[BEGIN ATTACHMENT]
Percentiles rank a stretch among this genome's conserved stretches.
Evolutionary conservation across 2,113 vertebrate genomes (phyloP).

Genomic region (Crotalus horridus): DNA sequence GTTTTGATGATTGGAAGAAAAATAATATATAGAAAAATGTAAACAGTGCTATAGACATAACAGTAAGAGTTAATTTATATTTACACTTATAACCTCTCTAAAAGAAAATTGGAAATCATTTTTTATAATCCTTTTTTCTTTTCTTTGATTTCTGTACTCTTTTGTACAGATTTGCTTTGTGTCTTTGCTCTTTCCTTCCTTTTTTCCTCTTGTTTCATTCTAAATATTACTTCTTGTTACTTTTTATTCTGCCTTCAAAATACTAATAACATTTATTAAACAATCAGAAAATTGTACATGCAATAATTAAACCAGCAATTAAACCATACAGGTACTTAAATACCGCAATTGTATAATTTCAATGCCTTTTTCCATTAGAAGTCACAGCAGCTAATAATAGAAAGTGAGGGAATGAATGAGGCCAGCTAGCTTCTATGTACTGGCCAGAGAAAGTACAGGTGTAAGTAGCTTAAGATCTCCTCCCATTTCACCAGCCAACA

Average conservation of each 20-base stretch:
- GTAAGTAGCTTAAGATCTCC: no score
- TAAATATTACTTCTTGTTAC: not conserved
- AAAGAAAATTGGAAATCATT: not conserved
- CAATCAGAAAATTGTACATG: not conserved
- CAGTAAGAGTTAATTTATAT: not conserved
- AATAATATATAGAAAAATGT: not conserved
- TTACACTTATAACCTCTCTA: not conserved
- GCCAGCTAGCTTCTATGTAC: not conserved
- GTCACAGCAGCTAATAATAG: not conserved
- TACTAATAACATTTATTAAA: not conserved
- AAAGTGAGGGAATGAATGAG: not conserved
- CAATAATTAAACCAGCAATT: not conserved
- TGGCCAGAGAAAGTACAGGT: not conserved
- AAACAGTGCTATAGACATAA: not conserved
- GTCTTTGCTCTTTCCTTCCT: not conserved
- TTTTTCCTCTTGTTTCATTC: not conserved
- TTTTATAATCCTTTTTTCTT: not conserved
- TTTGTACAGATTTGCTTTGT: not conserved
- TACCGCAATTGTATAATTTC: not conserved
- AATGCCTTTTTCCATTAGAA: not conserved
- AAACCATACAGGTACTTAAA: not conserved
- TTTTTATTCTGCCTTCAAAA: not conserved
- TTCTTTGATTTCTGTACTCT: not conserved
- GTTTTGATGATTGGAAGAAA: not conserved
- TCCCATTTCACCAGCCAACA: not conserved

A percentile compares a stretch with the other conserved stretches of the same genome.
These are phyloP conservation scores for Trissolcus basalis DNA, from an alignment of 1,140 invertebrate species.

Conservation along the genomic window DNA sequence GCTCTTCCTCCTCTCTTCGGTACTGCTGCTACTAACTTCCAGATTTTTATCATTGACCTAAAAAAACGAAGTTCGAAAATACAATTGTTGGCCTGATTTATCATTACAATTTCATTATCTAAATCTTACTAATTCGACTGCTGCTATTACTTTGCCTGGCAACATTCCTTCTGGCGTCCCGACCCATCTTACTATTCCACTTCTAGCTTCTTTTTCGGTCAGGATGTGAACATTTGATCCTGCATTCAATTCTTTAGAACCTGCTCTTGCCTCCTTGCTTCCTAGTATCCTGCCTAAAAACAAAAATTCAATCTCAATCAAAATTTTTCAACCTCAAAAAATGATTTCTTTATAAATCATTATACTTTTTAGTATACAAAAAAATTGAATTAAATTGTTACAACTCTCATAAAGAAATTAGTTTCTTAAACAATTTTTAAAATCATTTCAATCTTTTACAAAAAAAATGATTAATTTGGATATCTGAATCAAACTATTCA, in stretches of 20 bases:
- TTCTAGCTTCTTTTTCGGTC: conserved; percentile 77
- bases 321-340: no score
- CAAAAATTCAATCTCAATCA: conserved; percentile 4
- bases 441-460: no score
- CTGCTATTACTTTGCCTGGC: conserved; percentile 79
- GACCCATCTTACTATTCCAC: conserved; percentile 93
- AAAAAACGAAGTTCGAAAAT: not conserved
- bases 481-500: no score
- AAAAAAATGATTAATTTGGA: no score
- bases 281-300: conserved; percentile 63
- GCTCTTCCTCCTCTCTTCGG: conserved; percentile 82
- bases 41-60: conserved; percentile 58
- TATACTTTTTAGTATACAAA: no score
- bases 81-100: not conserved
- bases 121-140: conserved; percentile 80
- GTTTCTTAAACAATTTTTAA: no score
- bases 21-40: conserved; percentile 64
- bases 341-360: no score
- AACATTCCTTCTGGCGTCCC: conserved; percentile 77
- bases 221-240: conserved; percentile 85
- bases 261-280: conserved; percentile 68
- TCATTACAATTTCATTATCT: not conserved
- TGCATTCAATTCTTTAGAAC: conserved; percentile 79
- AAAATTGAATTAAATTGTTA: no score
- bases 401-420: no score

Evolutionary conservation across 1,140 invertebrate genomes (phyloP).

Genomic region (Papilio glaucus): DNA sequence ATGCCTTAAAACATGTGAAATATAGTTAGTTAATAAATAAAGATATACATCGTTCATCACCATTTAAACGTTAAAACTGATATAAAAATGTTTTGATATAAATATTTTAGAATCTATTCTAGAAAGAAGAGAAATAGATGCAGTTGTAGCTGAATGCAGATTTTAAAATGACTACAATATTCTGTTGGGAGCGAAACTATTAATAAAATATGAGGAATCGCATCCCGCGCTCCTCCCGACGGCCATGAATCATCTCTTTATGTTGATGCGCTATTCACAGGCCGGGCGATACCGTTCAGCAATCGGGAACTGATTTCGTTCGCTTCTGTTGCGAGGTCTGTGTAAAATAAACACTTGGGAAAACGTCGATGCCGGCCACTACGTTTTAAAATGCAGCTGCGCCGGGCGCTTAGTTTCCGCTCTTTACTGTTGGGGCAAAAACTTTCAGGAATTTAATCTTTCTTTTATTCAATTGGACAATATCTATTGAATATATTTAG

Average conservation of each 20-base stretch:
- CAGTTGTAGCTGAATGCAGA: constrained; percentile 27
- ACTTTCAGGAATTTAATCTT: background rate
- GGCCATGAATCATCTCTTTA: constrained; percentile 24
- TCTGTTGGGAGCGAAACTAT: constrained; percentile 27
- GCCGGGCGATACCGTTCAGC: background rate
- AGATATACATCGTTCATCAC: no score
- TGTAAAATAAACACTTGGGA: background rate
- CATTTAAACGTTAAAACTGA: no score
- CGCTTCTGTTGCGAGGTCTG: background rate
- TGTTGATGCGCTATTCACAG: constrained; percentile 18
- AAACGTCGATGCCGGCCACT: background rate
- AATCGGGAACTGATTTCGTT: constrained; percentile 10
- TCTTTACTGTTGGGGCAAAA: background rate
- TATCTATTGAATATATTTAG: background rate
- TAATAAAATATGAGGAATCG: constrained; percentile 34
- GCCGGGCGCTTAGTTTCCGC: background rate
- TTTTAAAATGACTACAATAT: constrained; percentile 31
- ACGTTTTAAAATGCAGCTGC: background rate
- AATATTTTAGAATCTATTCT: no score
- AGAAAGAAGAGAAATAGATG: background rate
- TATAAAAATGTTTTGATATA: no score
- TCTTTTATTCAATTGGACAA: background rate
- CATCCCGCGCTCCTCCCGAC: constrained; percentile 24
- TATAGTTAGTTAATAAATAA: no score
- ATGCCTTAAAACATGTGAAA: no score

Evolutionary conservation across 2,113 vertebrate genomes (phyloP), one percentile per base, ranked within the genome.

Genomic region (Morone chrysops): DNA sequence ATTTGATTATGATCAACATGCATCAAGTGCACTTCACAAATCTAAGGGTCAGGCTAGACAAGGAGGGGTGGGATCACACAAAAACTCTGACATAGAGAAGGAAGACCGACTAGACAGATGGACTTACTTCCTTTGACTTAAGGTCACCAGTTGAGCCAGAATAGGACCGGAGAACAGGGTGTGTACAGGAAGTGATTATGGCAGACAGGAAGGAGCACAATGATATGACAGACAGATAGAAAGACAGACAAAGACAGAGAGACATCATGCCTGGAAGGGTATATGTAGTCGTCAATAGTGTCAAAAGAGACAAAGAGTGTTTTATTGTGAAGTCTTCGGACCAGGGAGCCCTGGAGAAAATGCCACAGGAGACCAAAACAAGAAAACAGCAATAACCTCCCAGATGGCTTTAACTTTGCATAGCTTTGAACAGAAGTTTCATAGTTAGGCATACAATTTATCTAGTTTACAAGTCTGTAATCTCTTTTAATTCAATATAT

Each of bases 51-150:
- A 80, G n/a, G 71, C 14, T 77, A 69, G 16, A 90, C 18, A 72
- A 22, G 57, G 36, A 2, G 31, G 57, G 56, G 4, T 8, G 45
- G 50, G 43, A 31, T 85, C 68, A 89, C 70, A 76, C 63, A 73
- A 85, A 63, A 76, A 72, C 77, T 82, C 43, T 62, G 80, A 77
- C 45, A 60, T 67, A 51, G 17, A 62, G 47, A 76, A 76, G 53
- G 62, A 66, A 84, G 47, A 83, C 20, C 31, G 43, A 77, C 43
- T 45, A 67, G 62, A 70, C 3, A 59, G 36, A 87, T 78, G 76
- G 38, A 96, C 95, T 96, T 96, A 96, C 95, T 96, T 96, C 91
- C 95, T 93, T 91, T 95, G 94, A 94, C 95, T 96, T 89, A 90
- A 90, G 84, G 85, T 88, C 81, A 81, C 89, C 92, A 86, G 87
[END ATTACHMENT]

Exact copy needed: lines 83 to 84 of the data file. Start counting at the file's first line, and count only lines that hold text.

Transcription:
- CATCCCGCGCTCCTCCCGAC: constrained; percentile 24
- TATAGTTAGTTAATAAATAA: no score